Review Show #11 – Unlocking the Secrets of Traditional Design

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Title: Unlocking the Secrets of Traditional Design
Run Time: 68 Minutes
Production Date: 2009
Produced By: Lie-Nielsen
Price: $25 US (Buy Now)

From the Back of the Case

Furniture is pleasing to the eye when various elements work together to create a harmonious whole. 18th Century furniture design, like architecture, relied heavily on proportional schemes derived from classical architectural orders. Today’s furniture makers can use these design principles to create contemporary or period furniture. George Walker demonstrates how to use this approach to create visual harmony.

Our Thoughts

Design is one of those topics that woodworkers either love or hate. George Walker demystifies the concepts and ideas that were previously untouchable by the average weekend woodworker. His focus on simple whole number ratios will give even the newest woodworker hope that they can design their own furniture with generally pleasing proportions. The DVD is masterfully filmed and edited and you will quickly find yourself forgetting that you are watching a woodworking DVD. Frankly, this is the highest quality woodworking-related production we have ever seen. In spite of this, the topic matter is still a little difficult to digest in one sitting, but it is definitely worth your time to do so. We feel this DVD is a must-have for ALL woodworkers who want delve into the world of design and certainly deserves a space in your reference DVD collection.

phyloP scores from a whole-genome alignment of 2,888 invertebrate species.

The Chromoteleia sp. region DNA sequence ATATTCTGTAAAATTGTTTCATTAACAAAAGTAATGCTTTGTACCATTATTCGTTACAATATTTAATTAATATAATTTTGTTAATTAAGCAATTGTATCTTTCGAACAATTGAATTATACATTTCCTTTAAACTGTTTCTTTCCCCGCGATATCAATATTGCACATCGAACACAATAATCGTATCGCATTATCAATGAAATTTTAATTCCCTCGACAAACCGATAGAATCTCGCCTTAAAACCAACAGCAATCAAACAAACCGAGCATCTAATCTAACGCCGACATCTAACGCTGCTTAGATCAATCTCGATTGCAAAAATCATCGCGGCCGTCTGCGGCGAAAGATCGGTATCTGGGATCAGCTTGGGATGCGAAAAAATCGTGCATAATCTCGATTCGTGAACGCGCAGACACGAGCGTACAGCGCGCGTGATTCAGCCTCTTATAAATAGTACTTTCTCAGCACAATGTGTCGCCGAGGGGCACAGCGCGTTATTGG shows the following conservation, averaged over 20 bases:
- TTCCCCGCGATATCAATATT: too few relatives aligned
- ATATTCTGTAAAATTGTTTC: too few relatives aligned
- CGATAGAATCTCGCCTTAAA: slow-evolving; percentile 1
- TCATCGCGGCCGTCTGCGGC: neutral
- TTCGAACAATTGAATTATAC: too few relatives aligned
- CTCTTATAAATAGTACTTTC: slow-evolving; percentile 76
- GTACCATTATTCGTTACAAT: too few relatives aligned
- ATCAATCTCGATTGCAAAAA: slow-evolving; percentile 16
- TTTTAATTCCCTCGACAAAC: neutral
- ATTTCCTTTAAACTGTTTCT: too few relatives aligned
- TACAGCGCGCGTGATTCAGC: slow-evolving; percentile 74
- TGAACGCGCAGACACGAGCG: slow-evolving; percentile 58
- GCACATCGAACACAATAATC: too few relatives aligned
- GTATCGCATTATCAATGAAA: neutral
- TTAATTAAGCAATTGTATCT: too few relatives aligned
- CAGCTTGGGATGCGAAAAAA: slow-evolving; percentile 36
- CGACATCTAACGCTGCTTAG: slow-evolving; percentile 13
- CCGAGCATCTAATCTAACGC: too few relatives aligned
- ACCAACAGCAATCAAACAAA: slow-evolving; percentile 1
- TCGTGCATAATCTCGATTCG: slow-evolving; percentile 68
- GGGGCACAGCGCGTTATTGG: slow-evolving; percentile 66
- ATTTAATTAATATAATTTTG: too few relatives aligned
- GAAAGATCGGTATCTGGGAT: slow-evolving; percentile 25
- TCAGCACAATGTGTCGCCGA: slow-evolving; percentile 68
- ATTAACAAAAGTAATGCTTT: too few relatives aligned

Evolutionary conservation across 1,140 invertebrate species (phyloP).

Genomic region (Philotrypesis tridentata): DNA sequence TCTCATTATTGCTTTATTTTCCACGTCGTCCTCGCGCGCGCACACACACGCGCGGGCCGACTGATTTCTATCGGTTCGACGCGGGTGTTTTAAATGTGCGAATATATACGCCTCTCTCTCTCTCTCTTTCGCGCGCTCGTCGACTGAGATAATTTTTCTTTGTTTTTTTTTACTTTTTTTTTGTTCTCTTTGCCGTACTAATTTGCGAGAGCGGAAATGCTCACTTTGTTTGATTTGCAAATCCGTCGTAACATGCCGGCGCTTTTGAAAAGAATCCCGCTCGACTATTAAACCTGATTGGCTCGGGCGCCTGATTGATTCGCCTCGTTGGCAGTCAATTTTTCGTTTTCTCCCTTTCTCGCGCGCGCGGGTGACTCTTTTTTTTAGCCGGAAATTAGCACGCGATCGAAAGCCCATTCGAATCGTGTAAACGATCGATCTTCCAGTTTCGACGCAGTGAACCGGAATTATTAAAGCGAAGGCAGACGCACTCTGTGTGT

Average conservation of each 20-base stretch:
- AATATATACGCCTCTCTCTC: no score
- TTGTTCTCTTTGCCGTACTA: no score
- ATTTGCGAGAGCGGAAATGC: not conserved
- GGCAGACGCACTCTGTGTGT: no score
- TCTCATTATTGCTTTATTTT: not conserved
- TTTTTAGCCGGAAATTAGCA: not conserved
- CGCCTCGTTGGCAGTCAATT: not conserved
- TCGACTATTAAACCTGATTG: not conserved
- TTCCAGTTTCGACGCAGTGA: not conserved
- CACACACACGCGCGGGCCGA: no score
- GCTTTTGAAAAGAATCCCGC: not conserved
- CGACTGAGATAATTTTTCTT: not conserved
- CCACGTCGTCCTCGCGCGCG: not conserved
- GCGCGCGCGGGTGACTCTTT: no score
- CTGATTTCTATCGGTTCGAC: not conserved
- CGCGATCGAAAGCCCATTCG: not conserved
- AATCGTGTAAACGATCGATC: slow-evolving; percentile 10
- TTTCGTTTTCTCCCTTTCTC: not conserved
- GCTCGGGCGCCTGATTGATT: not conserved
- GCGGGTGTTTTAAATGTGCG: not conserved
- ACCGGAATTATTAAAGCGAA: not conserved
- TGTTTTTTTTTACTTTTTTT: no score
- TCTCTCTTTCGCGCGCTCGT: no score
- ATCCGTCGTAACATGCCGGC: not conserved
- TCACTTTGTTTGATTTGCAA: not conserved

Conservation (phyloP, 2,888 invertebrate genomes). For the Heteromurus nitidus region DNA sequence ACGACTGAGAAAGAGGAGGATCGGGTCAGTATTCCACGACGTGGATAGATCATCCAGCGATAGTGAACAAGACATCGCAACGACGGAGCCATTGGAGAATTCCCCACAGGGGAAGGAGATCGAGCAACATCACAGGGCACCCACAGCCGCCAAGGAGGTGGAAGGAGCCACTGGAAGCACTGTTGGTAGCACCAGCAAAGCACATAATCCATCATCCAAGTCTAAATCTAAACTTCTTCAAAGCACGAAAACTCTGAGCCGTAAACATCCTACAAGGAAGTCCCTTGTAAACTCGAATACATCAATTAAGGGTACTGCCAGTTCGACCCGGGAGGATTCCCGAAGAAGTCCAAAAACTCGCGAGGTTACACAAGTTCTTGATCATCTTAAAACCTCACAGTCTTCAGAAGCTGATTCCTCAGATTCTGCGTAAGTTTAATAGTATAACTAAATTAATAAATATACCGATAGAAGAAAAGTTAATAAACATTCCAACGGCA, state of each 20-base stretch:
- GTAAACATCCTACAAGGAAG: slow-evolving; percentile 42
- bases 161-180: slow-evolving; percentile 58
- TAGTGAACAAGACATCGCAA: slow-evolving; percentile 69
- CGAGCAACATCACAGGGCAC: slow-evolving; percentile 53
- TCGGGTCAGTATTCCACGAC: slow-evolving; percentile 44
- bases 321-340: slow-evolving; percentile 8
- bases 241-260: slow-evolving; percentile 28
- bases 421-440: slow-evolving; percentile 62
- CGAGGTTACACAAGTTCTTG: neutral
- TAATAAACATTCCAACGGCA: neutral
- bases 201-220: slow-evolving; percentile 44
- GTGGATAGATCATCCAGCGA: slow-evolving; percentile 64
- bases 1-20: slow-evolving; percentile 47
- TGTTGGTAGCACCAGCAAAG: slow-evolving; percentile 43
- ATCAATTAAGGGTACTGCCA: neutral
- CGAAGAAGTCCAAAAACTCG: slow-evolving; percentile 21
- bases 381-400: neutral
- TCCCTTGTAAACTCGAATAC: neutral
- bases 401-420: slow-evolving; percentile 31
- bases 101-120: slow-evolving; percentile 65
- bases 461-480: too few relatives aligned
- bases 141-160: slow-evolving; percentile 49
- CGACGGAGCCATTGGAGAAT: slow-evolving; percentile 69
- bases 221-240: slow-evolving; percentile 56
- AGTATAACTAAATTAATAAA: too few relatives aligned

15 Responses to “Review Show #11 – Unlocking the Secrets of Traditional Design”

  1. Two years ago, we gutted and remodeled our kitchen with full custom cabinets (bought them, I didn’t build them).